I’ve been a race fan for the better part of my life (trust me, longer than you think! ;-) ) and I had the opportunity to join my sister and a friend down at the Daytona 500 this year. First, I was just SO elated to be going to the race. I mean, it’s the Super Bowl of NASCAR racing, all in the first week of the season! Second, let’s face it, we’ve had a bit of snow in New England and well, I’m over it. Yeah, I’m done with it. More than done with it. The thought of sun, fun and racing sounded fabulous.
We all arrived on Wednesday, a few days before the weekend events and it gave us an opportunity to not only “set up camp” in the infield but also catch the fun “Twin 125s”, qualifying and meet some of our neighbors. It was cold. I mean, really cold, the first few days. Thank goodness for neighbors with awesome bonfires! We had Sprint Fan Zone passes which got us out onto the field and in the pits before the big races, as well as watch the opening act with fellow Michigander, Kid Rock!
When it came to the big race day we moved around a bit, catching the start from the Fan Zone, watching parts of the race from the back stretch at the tiki bar (oh yes, really), moving back to the motorhome for lunch and then finishing up the last 40 laps or so with our friends, the notorious “Daytona Kentucky Boys”, on top of a motorhome between turns one and two. My only regret – not bringing my camera up on top of the motorhome! What a finish! We saw them just feet away from us going three wide at 200 miles per hour around the corner. It was amazing. There was a big wreck in the last lap and Joey Logano was first to cross the finish line … classic stock car racing!
What will I remember from this experience? The racing was amazing, but the people I was with and the new friends I made were what really made the experience memorable. I’m thrilled my sister, Jessica and her uber-generous friend, Jen, invited me to join along. Jen – you’re a rock star. THANK YOU!!!! :-) The people we met, from the folks next to us that shared their campfire, to the guys down the way that let us curl up close to their heating lamps the first night when it was SO cold, to the Daytona Kentucky Boys that entertained us and introduced us to “goeta” (so yummy!!!)…. they are what really made the experience what it was. I can’t wait to go back!
For the second year in a row, I volunteered my time, talent and gear as a photographer at Boston Symphony Hall to support Mission Gratitude. This event is an annual fundraiser for the Home Base Program, which helps returning war veterans heal the “invisible wounds of war”, like post traumatic stress disorder (PTSD) and brain trauma. I can’t think of a better organization to support. They are partnered with Massachusetts General hospitals and the Red Sox Foundation to support these veterans and their families, all at no cost to the veterans. When I hear the stories and think about what these soldiers have been through all while protecting and defending our beloved country and our freedom, I feel grateful, thankful and inspired to do whatever I can to help.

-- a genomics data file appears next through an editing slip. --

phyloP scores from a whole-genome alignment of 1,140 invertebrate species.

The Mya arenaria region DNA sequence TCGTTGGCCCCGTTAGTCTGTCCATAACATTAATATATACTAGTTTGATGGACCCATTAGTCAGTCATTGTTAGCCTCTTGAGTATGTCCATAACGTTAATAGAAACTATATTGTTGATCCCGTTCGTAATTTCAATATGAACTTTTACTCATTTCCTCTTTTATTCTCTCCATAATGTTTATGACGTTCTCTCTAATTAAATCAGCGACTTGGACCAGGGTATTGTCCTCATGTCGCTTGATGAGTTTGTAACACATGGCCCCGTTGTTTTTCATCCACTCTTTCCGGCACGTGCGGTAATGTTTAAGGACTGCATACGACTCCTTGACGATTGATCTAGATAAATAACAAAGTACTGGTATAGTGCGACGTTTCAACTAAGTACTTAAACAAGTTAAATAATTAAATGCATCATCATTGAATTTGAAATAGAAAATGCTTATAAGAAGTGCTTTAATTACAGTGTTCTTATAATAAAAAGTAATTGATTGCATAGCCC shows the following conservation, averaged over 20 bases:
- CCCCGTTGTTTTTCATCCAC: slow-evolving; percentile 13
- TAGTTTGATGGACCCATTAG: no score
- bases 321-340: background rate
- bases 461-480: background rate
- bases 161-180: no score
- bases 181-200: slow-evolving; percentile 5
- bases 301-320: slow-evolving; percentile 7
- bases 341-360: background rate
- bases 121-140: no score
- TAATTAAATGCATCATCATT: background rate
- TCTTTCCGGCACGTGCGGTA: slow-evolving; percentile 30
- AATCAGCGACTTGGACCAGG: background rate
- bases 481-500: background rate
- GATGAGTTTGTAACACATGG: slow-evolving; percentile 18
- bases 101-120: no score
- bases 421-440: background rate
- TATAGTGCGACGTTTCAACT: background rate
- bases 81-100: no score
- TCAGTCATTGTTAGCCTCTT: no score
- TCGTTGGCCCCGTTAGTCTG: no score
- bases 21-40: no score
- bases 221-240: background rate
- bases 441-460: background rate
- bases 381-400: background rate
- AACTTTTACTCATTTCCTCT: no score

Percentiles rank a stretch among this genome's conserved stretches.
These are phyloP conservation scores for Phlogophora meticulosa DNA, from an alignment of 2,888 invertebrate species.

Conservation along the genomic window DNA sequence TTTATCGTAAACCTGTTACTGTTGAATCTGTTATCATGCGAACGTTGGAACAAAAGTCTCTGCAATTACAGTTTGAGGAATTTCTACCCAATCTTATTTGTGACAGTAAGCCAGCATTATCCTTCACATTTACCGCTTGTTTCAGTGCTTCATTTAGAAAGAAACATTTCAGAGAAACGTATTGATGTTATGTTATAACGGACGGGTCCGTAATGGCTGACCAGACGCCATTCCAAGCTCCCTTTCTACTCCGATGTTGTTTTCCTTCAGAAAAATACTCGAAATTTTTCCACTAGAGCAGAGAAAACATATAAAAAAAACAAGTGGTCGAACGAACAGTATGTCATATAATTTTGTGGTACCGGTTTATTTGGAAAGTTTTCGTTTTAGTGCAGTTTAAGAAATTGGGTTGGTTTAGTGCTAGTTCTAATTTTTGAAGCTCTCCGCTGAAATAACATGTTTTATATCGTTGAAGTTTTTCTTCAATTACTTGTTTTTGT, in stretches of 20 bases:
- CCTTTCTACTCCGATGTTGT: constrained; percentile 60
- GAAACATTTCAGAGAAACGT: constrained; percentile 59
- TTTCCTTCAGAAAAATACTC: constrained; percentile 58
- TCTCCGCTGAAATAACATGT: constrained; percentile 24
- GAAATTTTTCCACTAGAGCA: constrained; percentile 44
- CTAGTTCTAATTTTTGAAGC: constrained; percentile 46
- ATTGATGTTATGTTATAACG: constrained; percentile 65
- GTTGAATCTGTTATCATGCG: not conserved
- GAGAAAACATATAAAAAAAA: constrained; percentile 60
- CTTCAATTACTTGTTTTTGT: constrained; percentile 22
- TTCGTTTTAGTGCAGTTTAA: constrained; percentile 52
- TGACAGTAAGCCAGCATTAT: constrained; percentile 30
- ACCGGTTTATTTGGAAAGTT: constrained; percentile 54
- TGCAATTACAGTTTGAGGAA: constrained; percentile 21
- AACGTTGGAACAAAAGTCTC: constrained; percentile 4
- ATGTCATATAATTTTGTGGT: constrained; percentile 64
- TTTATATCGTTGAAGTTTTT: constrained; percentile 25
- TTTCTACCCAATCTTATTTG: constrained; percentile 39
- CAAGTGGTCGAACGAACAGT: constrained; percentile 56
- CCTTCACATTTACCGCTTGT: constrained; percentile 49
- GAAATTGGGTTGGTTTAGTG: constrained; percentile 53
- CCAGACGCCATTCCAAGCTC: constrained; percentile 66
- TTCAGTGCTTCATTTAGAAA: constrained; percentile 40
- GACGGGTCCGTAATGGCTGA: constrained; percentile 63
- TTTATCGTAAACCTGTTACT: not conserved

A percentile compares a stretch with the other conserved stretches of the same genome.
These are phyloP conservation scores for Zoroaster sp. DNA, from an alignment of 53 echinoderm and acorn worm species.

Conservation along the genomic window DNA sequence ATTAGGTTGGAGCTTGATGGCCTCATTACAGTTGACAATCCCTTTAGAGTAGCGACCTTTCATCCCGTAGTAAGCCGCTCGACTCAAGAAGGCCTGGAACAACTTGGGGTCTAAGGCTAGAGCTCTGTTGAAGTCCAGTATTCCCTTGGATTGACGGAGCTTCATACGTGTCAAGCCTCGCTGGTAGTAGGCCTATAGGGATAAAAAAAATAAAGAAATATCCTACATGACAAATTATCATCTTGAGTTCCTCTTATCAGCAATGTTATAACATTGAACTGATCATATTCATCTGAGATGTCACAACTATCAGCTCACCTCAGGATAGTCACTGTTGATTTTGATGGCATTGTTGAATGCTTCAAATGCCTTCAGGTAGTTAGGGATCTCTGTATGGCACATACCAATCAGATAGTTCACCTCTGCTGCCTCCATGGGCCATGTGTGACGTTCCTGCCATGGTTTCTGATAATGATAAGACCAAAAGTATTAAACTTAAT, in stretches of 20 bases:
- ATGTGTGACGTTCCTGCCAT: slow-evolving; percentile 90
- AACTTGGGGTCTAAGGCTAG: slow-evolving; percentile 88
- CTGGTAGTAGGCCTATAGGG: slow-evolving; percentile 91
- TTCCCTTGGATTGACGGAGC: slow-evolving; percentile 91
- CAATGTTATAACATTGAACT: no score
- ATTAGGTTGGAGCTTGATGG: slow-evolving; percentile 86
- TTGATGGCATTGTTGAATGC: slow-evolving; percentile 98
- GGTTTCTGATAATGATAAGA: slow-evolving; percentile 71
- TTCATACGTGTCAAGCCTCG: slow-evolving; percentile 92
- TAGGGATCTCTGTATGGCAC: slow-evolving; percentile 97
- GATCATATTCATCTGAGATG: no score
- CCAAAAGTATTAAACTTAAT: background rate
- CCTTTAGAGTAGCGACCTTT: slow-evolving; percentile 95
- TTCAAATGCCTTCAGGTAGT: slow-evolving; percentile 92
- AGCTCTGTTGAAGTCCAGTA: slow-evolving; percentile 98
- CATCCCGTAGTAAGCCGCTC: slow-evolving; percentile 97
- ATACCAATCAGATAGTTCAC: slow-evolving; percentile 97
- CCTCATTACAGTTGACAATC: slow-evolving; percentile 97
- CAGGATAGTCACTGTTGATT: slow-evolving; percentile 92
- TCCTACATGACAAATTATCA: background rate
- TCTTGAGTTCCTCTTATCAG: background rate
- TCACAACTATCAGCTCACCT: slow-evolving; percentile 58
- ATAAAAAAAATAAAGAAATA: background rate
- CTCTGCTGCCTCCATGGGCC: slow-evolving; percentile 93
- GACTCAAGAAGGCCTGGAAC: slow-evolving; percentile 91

The schedule of events for the evening was a bit different this year, but still just as fun as last. Last year, there were several performers while this year, there was one, Mr. Harry Connick Jr. himself. The night started with a meet and greet with Harry and distinguished guests. There were roughly 40 guests invited for that meet and greet, including the most recent Medal of Honor recipient, Ryan Pitts, and his wife. What an honor it was to shake his hand. At the end of the meet and greet, you can bet that I quickly handed my camera to the other photographer and went in for a quick photo with Harry. I’ve been a fan of his for over 23 years! His album, Blue Light Red Light, came out in 1991 and it forever changed my perspective on “big band” music. Needless to say, I was thrilled. :-)
After Harry went backstage to prepare for the concert, I made my way out to the more general cocktail area to spend some time with Red Sox Legends Tim Wakefield and Jim Rice. They were so gracious to spend a full hour out on the floor with folks, chatting and snapping photos. I lost count of how many photographs I took of them with guests that evening. Folks were so thrilled to just shake their hands! Spending an hour with them was super fun too. They have such great senses of humor! Of course, I totally snuck in for a selfie with them before they left!
At the end of the cocktail hour, I noticed a very tall man to my right who looked to have a very large body guard with him. It turned out, that was the newly elected governor of Massachusetts, Charlie Baker. He took some time to chat with Tim and Jim, and then shortly after that, Ryan Pitts. I was thrilled to capture a few images of their time together.
The program started and was kicked off with introductions and a call to action to support Home Base, followed by a wonderful standing ovation and a very moving speech from Ryan Pitts. He is one of nine living Congressional Medal of Honor recipients. His story is amazingly moving and gut wrenching. The trauma he experienced is unimaginable. I can only hope that his story helped push even more people to donate to Home Base. After he spoke, Tim Wakefield and Jim Rice joined one of the hosts of the evening on stage and had a call to action for donations. It was absolutely fabulous watching hands raise and considerable donations being provided. They were even lucky enough to get a baseball signed by Tim and Jim!
There was a short break and then Harry Connick Jr and his big band joined the stage. What a performance they provided! It was also wonderful to hear Harry speak of his personal connection to the military with his sister being a career officer. He appeared to be more than happy to help support the program and really engaged the audience with some of his classic songs, going as far back to the score of When Harry Met Sally. Yes, he wrote the music for it! I have a few awesome photos from his performance that I’m waiting for approval to share… in the meantime, I’ve been approved to share two from his meet and greet.